Summit School District leaders approve $53 million spending plan, outline commitment to avoid a deficit  

Budget represents a 10% increase in expenses over last year. Amid deficit concerns, officials are planning to reduce spending in 2024-25.

The Summit School District Administration Building in Frisco is pictured Nov. 12, 2020.
Liz Copan/Summit Daily News archive

Editor’s note: This story has been updated with exact salary figures and to correct information about savings requirements for the school district.

The Summit Board of Education approved a spending plan for the 2023-24 school year totaling $53.8 million, a roughly 10% increase in expenses from 2022-23.

Board members unanimously voted for the proposal during their June 22 meeting, capping months of back-and-forth budget discussions that included salary negotiations and concerns about a future deficit

About 88% of spending is slated to go to staff salaries and benefits. District leaders boosted pay for a slew of employees including bus drivers, teachers, support staff, principals and administrators. 

“Keeping great teachers who have experience is a really big deal … and we were at risk — if we didn’t make some changes — of losing people,” said Superintendent Tony Byrd, who added that “the same is true for principals” and other positions. 

Following weeks of negotiations that eventually led to closed-door mediation, district leaders reached an agreement with the teacher’s union earlier this month to increase pay for new hires from $50,000 to $52,200. But the biggest raises will be felt among veteran teachers who could make up to $112,000 based on their experience and time with the district.

According to Chief Financial Officer Kara Drake, the average teacher will see a salary increase of nearly 12% next school year. 

Support staff will also now make 60% of the market rate which represents the average pay of a handful of comparable districts in mountain resort regions and the Denver metro area. Principals and assistant principals will now make 75% of the market rate. 

And bus drivers will see a $5 increase in hourly pay, jumping to $28.25 next school year. 

“This board has invested in our staff across the board to be competitive across our comparative markets,” said Board President Kate Hudnut. 

While pay increases were a top priority for district leaders who saw cost of living as a threat to hiring and retention, spending will need to be tapered down next year if the district is to avoid a deficit. 

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For years, the district’s spending has exceeded its revenues. In 2022-23, total revenue was just over $45.8 million while expenditures were more than $48.6 million. Next school year, revenue is expected to be around $50 million with expenses over $53 million.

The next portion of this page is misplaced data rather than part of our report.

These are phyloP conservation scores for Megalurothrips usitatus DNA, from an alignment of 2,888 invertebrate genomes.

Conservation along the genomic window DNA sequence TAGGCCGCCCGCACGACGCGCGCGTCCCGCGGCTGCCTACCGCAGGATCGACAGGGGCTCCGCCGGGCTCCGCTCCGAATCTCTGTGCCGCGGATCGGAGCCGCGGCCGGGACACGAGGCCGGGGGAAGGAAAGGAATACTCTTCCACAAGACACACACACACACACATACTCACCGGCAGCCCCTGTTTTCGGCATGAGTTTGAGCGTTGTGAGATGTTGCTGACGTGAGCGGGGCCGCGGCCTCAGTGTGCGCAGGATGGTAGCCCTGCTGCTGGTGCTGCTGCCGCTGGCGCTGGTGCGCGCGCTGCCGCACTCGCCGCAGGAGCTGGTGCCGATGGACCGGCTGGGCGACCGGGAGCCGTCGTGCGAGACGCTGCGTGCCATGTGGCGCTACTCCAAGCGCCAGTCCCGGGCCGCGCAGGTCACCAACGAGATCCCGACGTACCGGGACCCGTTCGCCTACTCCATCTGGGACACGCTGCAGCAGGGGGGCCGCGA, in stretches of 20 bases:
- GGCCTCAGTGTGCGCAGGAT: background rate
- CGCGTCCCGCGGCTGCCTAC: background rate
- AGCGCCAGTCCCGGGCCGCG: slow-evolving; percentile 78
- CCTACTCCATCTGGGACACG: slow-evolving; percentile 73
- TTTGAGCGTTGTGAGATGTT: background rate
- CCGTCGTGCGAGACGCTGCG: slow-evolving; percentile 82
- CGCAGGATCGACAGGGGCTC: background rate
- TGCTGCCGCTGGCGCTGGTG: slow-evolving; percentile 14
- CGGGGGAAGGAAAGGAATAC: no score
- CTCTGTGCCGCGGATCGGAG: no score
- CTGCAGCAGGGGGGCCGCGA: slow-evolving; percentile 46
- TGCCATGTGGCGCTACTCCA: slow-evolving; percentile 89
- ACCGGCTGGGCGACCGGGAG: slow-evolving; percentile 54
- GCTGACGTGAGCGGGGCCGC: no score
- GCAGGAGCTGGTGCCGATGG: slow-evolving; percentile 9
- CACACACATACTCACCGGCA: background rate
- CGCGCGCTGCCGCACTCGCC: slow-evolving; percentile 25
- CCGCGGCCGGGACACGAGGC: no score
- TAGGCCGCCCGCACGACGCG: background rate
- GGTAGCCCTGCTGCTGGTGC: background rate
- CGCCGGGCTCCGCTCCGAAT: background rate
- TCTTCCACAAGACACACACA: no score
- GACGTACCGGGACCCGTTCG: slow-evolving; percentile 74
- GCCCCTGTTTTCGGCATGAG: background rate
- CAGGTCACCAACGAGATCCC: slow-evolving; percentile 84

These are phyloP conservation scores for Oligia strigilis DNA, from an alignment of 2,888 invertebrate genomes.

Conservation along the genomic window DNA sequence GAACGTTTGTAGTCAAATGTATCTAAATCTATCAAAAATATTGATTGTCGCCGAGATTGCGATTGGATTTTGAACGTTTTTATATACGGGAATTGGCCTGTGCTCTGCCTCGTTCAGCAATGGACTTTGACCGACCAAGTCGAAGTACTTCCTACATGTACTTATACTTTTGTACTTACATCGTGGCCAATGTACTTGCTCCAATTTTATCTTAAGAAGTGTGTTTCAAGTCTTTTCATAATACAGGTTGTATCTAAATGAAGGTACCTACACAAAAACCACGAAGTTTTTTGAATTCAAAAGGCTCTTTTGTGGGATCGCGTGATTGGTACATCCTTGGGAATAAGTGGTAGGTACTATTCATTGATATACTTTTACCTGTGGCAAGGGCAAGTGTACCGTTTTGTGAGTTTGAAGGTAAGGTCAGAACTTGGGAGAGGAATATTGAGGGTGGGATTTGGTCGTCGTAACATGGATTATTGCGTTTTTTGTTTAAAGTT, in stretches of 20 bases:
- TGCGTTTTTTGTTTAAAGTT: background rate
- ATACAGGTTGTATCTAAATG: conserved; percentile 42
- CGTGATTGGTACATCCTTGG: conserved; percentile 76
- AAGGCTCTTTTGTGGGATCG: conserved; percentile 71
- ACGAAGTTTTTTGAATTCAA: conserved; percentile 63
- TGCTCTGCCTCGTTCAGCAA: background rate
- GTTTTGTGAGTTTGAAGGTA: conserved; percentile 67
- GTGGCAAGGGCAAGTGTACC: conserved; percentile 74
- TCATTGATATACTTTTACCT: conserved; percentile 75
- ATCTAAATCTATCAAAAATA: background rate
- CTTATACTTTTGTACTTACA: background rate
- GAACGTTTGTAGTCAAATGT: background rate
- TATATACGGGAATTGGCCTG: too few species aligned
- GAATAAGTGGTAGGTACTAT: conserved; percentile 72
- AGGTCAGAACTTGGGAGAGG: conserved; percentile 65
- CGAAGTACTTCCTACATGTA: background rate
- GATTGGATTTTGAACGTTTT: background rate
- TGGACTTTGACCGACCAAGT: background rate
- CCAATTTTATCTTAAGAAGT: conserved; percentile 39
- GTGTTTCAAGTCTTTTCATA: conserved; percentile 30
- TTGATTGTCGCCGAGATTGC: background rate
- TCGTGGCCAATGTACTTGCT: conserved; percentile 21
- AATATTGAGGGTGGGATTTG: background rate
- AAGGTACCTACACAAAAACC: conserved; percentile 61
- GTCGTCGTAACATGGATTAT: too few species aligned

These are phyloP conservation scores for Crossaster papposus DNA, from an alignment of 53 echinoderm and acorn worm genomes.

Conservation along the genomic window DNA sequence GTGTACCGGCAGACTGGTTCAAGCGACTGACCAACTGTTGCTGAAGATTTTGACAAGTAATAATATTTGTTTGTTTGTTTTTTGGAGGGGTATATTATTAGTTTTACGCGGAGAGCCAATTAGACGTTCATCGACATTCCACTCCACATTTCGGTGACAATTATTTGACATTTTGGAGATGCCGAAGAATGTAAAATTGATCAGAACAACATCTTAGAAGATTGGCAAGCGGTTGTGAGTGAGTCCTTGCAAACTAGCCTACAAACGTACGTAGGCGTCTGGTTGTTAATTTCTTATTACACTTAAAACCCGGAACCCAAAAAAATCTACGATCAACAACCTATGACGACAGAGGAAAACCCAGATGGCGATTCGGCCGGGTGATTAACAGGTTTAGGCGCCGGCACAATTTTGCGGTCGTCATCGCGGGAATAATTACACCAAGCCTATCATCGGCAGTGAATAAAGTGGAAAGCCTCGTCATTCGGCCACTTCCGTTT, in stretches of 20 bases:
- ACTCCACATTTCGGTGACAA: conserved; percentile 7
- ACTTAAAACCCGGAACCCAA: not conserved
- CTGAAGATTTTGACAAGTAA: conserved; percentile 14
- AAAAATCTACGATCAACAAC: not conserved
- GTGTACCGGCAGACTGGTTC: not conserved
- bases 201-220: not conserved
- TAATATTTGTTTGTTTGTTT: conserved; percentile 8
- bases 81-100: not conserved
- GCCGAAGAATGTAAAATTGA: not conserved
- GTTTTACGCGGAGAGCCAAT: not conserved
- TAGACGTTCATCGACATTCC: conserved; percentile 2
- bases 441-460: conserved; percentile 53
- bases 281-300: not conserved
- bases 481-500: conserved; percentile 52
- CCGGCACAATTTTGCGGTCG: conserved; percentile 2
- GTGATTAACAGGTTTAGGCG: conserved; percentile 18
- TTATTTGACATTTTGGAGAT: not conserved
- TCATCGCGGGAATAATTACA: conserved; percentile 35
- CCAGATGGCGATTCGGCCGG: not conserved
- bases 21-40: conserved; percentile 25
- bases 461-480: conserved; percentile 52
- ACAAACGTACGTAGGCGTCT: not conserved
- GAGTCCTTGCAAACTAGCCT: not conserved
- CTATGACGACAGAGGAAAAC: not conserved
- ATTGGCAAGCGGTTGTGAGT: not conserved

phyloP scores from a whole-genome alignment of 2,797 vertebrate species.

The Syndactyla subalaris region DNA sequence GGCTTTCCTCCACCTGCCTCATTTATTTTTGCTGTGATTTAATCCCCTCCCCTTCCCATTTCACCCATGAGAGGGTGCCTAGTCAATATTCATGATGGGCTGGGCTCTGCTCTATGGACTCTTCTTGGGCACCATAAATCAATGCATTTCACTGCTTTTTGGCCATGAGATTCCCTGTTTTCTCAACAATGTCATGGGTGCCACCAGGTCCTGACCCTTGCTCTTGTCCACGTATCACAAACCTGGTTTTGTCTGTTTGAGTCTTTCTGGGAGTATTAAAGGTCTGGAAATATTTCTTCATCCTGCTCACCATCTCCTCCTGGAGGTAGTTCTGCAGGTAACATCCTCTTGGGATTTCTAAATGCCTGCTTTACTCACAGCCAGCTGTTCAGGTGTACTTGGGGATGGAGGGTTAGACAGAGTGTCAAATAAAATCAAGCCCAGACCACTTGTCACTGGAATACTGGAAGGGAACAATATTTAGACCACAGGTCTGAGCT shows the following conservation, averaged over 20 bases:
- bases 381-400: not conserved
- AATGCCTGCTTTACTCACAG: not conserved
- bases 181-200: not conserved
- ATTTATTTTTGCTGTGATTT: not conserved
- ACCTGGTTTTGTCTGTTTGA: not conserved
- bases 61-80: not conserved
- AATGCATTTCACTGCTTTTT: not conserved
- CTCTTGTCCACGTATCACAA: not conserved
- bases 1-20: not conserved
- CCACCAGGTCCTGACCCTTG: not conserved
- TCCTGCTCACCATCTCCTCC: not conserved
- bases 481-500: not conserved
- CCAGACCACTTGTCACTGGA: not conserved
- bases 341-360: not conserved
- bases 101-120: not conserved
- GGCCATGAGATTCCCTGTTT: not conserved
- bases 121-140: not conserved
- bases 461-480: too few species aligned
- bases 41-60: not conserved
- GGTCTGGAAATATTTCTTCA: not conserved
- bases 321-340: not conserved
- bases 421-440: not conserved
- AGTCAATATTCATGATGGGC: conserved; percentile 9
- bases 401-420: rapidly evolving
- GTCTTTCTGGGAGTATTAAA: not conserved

To manage this, district officials have siphoned money from the fund balance, which serves as the district’s savings account. Per district policy, at least 7% of annual revenue must be retained for this fund in addition to 3% that is mandated by state law. 

While the fund currently exceeds that 7% threshold, and will continue to do so under next school year’s budget, it could drop below that by the 2024-25 year. And if revenue and spending doesn’t change, the balance could be negative by 2025-26.

The issue came to a head weeks ago when two groups, the District Accountability Committee and District Finance Committee, sent letters to board members voicing frustration with the budgeting process

The letters called on board members to consider alternative budgets even before approving their 2023-24 spending plan and warned of serious challenges if changes were not made. 

Officials have identified several areas to save on funds in next school year’s budget, which include about $650,000 from unfilled positions and $200,000 from curriculum purchases. Some expenses were also moved from the general fund, the district’s main account, to other funds. 

Byrd has pledged never to bring a budget proposal before the board that takes the fund balance below the 7% threshold and reiterated his commitment to avoiding a deficit. 

“It’s getting clearer where the efficiencies can be, and we will start on the process right away … so it doesn’t feel like we’re crunched,” Byrd said.

To maintain sustainable spending, the district would need to see a 5% increase in revenue next year while reducing spending by $1.2 million. If revenue continues to grow after that point, the district could then increase its spending in 2025-26 while not exceeding its revenue.

Drake called the scenario “a very reasonable assumption.” This is in-part because of more optimistic economic trends in Colorado as well as a commitment from the state legislature to fully buy down the budget stabilization factor, a Great Recession-era policy that has significantly limited how much the state can approve for K-12 education funding.

Still, the district must consider other factors such as the fact that as property tax revenue increases, state funding will fall. That’s because state funds backfill revenue that isn’t generated from property taxes, Drake said. 

But board members expressed optimism that they would be able to set the district on a path away from deficit spending. 

Board member Johanna Kugler said the district is “already seeing some of those adjustments and recommendations” that were proposed by the accountability and finance committees. 

“It gives me a little bit more confidence to know that this was a team effort to make those choices,” Kugler said. 

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